Out There/In Here

Masculinity, Violence and Prisoning

By Elizabeth Comack  

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Elizabeth Comack explores the complicated connections between masculinity and violence in the lives of men incarcerated at a provincial prison. Moving between the spaces of ‘out there’ and ‘in here,’ the discussion traces the men’s lives in terms of their efforts to ‘do’ masculinity and the place of violence in that undertaking. In drawing out these connections, similarities with the lives of other men become apparent. In the process, we also learn that prisons are not a solution to public concerns about crime and violence. Prison is a gendered space in which violence is a systemic feature and the pressures on men to ‘do’ masculinity are even more pronounced. Sending racialized and economically marginalized men to prison only encourages and reaffirms aggression, dominance and the exercise of brute power as legitimate social practices.

“A uniquely vivid and readable account of how masculinities and violence are constructed both in the community ‘out there’ and in prison, ‘in here.’ Drawing on life-history interviews of incarcerated men, Elizabeth Comack offers a fascinating analysis of the varying and interconnecting masculine and violent pathways by these men and how their changing and often contradictory social practices are related to local and regional hegemonic masculinities. Out There/In Here is a timely, scholarly and captivating contribution to the literature in criminology, masculinities, and gender studies–I highly recommend it!”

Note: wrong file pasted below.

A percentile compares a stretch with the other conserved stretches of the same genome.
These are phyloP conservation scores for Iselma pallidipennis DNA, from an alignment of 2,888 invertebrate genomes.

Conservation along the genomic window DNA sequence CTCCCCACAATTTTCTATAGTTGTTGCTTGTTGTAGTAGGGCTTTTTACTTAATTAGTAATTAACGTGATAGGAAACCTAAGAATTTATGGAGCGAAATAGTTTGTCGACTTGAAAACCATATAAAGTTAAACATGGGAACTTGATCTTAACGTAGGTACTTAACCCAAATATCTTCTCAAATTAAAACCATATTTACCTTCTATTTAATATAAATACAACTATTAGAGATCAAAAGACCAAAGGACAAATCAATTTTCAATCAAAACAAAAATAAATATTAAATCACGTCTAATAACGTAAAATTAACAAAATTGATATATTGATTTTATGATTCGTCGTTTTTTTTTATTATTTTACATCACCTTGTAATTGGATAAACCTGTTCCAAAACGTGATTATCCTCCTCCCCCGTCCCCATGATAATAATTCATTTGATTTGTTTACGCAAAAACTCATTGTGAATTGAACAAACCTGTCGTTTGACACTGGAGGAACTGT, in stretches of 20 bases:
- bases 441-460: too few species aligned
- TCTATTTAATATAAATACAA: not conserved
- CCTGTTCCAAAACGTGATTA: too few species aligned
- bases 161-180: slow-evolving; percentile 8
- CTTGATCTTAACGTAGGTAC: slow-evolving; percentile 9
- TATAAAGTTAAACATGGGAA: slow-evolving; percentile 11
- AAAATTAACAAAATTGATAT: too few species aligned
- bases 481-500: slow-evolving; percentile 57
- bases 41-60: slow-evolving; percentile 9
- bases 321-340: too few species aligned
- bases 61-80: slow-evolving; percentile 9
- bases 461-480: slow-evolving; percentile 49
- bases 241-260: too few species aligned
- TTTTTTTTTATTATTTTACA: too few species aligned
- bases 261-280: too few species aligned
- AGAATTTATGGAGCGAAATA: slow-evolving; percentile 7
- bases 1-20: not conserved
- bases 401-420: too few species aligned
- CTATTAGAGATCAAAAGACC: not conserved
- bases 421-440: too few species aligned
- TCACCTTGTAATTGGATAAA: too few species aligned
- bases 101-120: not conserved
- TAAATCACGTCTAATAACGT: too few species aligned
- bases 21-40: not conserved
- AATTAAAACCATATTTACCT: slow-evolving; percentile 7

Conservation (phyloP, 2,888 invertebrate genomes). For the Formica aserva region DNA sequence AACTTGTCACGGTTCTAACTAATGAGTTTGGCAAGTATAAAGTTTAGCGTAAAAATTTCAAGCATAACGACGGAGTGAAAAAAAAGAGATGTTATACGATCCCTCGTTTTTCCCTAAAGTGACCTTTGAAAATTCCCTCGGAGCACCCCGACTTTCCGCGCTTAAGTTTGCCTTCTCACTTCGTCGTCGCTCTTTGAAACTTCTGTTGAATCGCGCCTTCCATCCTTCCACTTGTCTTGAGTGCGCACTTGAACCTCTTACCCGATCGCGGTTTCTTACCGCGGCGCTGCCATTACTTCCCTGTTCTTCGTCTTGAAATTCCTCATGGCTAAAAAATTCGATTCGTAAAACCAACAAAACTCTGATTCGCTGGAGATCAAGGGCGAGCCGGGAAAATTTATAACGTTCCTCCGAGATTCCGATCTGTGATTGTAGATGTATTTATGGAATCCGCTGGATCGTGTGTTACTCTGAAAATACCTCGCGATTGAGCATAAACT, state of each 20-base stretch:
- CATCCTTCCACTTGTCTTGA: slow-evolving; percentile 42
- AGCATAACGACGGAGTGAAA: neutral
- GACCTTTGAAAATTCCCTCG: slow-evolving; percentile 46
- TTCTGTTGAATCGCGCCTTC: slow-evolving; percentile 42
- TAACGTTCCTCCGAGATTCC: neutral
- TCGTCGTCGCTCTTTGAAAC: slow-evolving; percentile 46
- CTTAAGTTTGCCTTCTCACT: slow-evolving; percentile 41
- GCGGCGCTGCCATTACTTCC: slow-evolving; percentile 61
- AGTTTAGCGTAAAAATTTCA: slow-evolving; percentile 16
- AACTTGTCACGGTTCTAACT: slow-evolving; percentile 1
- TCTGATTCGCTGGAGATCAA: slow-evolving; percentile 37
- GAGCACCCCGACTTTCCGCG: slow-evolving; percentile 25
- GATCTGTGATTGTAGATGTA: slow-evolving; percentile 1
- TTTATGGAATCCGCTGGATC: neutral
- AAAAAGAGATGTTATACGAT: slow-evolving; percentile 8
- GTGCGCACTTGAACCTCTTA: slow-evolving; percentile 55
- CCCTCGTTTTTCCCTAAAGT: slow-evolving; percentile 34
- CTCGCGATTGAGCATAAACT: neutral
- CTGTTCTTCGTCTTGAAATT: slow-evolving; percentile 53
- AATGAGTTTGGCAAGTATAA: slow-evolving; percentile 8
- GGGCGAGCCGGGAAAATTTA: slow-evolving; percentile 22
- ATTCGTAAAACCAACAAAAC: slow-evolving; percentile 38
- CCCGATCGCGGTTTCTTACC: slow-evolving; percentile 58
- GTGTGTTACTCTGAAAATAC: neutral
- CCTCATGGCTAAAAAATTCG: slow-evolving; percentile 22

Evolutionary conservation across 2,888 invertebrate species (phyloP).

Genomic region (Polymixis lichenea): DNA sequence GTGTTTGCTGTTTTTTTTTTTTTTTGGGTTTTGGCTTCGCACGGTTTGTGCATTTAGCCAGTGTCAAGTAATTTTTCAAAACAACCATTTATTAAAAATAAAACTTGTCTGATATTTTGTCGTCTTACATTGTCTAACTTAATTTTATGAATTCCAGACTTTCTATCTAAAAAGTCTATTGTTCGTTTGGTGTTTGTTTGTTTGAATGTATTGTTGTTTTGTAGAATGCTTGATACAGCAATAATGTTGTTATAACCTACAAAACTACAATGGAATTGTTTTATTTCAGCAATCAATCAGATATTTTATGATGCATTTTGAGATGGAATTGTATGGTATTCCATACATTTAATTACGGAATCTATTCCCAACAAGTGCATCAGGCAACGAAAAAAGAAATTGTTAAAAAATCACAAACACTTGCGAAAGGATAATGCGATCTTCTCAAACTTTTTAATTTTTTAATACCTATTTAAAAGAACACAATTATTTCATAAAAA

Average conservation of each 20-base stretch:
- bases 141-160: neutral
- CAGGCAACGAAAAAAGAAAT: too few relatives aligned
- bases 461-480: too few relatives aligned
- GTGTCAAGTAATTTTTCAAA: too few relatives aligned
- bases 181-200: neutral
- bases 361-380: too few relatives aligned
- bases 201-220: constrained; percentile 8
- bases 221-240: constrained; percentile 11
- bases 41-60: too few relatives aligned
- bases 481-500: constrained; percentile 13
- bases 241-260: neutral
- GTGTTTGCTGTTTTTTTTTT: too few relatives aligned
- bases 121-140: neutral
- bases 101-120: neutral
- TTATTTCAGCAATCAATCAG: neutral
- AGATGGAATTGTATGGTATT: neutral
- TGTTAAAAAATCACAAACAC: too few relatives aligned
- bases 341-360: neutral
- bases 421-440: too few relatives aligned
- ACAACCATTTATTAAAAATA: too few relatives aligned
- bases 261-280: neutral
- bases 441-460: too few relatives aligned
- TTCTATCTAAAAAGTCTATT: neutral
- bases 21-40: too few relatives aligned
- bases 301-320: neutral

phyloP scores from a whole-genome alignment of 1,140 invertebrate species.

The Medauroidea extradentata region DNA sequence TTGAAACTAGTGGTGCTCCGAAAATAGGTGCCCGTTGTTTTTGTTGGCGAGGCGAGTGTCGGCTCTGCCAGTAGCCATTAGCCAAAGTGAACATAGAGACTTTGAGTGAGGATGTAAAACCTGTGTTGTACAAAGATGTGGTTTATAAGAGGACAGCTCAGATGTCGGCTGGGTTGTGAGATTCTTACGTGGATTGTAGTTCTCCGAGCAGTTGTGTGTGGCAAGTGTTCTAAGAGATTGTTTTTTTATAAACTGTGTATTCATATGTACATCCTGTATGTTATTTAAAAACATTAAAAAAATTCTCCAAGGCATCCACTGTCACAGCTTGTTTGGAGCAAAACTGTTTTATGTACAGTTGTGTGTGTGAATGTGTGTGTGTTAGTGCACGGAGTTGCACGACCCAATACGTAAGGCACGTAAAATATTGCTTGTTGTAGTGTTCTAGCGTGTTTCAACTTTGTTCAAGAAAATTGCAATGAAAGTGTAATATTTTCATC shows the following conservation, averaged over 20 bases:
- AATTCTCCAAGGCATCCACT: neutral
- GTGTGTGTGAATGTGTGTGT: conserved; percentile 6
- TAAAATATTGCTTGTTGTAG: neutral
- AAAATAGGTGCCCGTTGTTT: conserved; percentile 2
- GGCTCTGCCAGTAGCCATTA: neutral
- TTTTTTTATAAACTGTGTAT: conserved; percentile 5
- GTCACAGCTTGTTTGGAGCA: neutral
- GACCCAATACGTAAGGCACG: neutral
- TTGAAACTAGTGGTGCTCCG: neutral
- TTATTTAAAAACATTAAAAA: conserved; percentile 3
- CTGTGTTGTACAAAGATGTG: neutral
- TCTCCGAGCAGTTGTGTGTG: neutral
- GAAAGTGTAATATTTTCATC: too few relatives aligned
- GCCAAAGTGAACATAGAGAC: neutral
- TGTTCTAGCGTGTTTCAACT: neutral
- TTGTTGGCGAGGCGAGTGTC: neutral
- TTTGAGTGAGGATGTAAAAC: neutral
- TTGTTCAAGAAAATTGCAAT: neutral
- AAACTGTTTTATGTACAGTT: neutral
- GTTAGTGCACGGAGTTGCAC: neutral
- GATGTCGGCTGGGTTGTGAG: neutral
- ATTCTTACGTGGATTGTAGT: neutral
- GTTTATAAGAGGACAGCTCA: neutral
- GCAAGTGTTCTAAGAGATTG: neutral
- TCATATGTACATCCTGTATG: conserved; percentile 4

— James W. Messerschmidt, Professor of Sociology/Women and Gender Studies, University of Southern Maine

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Contents

  • Introduction
  • Out There: Boys’ Lives
  • In Here: The Care/Custody Mangle
  • Out There: Men’s Lives
  • In Here: The Prisoning of Men
  • Conclusion
  • Appendix

Authors

  • Elizabeth Comack

    University of Manitoba

    Elizabeth Comack is a Distinguished Professor Emerita in the Department of Sociology and Criminology at the University of Manitoba. Over the past four decades she has written and conducted research on a variety of social justice topics. Her most recent book is Coming Back to Jail: Women, Trauma, and Criminalization. Elizabeth’s current research projects stem from her involvement in the Manitoba Research Alliance, a large consortium of academics and community partners engaged in SSHRC-funded research that addresses poverty in Indigenous and inner-city communities, and with Pauktuutit Inuit Women of Canada, which is conducting a project entitled “Meeting Survivors’ Needs: Gender-Based Violence and the Criminal Justice System in Inuit Nunangat.”

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